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Article from TNU DECEMBER 2023

+ Sinclair jumps ship at London City

Struggling London City Airport (LCY) is looking for a new boss.  

CEO Robert Sinclair is stepping down at LCY to join High Speed One Ltd (HS1), the privately-owned rail link between London and the Channel Tunnel. All this will happen into the New Year. At HS1 his target will be to re-establish the Ashford Station stop on Eurostar, closed at the start of the pandemic and still not open. Ebbsfleet International also does not function at this point in time.

Sinclair, a New Zealander, joined LCY at the back end of 2017 taking over from Declan Collier, now Chairman of George Best Belfast City Airport (and DfT's Office of Road and Rail plus others). Rob was previously at Bristol Airport, and was unsuccessful in obtaining a link to the M5, which is still desperately needed.

Figures published by the Civil Aviation Authority (CAA) show that LCY is the only important gateway to the UK not to be back to pre-Covid levels, passenger numbers up to 30% less despite being immensely popular with users and the airport award winning. The September numbers, as made public last Friday, show a loss of 5% over the same month in 2022, the only important British airport not to improve on last year.  These worrying figures have been put down to problems associated with the nearby Canary Wharf commercial district and main operator British Airways CityFlyer reducing its Embraer aircraft fleet from 24 to 20.  There is no cargo business and executive jet operations are very constrained despite the airport’s tremendous location.  

In 2019 LCY moved a record five million plus passengers.  For 2023 it may just top three million.

The airport is owned by a consortium of Canadian pension funds and Kuwait's sovereign wealth fund.  It has also been announced that Chairman Rob Holden is stepping down, replaced by Mel Ewell, an existing Director.  

The present owners purchased LCY in 2016 for a reported £2.3bn and since that time invested at least £600m in a much-needed parallel taxiway and larger apron.  A planned major terminal extension has been suspended.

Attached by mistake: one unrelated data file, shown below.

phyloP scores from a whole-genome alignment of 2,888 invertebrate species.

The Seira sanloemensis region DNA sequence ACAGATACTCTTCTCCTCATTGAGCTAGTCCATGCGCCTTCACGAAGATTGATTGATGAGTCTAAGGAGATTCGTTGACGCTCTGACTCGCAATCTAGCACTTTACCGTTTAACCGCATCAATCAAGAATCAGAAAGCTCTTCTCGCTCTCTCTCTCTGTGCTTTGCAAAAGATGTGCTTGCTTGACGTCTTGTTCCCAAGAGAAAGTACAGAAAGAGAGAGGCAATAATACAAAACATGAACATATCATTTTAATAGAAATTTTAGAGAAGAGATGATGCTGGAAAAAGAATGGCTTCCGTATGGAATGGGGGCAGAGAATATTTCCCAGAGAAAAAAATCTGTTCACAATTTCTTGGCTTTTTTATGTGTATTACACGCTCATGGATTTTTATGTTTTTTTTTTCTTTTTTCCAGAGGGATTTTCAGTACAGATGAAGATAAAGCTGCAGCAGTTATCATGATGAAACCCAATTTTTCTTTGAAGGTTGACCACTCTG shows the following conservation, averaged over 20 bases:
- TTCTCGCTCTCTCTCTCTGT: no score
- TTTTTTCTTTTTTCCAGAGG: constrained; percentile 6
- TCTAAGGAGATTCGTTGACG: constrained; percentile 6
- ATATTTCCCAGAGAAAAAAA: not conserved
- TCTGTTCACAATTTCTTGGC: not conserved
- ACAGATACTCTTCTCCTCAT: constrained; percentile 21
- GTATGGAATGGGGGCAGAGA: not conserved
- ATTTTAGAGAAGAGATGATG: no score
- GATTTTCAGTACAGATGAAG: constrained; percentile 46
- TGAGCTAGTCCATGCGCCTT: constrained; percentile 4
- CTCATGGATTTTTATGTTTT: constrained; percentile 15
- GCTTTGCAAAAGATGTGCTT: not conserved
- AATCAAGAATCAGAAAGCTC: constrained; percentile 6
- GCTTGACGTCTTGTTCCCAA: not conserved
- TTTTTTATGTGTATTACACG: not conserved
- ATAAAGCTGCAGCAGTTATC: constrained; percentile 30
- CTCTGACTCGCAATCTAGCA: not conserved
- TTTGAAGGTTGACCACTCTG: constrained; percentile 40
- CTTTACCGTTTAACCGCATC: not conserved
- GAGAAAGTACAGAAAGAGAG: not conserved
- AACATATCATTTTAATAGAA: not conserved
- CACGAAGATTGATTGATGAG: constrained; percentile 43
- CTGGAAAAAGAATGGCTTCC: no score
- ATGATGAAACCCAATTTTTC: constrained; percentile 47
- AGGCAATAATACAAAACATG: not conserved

In the past a great supporter of the airport, Newham Council recently turned down by 4-0 planning permission for a very limited expansion of the opening hours, greeted with glee by the Green Party who would see the airport shut.  LCY has appealed.  

LCY suffers from the lack of a link for the Elizabeth Line, which runs under the airport and passes the site of Silvertown for London City station, closed in 2008 when the Crossrail took over the existing North London Line trackway.  Collier campaigned for the station, opposed by the then Chairman Sir Terry Morgan, previously Chair of Crossrail.  Sinclair until recent times has also taken a negative approach. A simple station can still be built. Quickly feasible is an electric bus service to the Custom House/Excel Elizabeth Line station.  Sadiq Khan Mayor of London has reputably never visited the airport, or surrounding area.  The DLR serves the airport and is used by around 50% of passengers.  

Malcolm Ginsberg, Editor-in-Chief of Travel News Update, has been involved with the airport since its very concept, and wrote the definitive history of the airport (London City Airport – 30 Years Serving the Capital) and is critical of the management approach in recent times.  

“The planning permission authorisation got it wrong.  The much bigger runway expansion was passed by a sympathetic local council in 2016, well supported by the local population.  Fortunately, the work was too far advanced for it to be stopped when Covid broke out.

“Other than British Airways steadfast support for the airport, 50% of all passengers are BA, there has been no crucial service increases or introduction by other carriers.  Typically, Munich is still lost.  BA itself is in a dilemma.  Does it continue with current profitable but aging aircraft, or invest with new Airbus or Embraer planes, quieter, with more capacity and passenger facilities, and longer range?  Athens, Cairo, Istanbul and Tel Aviv could be added.  And New York again is still a possibility.  On the commercial front a much more aggressive and forward-looking approach is required.  

The good news for LCY is that the Embraer 195 – E2 with its remarkable environmental attributes, much longer range and up to 36% more capacity if British Airways were to order has been finally certificated for the airport.  It has the range to make the Gulf States, and airports such as Istanbul and Tel Aviv, not yet London City destinations.  The competing Airbus A220, 2+3 rather than 2+2, is already certificated and in a demonstration flight operated non-stop to JFK New York.

The new leader has a splendid undertaking on which to build.  The present owners need to back that person or get out!”

www.londoncityairport.com

https://highspeed1.co.uk

The CAA stats for September  
www.caa.co.uk/Documents/Download/10284/7c8b9944-7932-4cd0-a836-65ecf59fb3eb/16234

 

 

 

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READERS' COMMENT

All comments are filtered to exclude any excesses but the Editor does not have to agree with what is being said. 200 words maximum


David Starkie, United Kingdom

Given the juxtaposition of airport and Elizabeth line, clearly seen in this excellent photo (is it yours Malcolm?) it is astonishing that no station was planned and built.


John Jones, West Ham

London City Airport works well. It is a pity that Mayor Khan does not support it. A high profile visit would do wonders.


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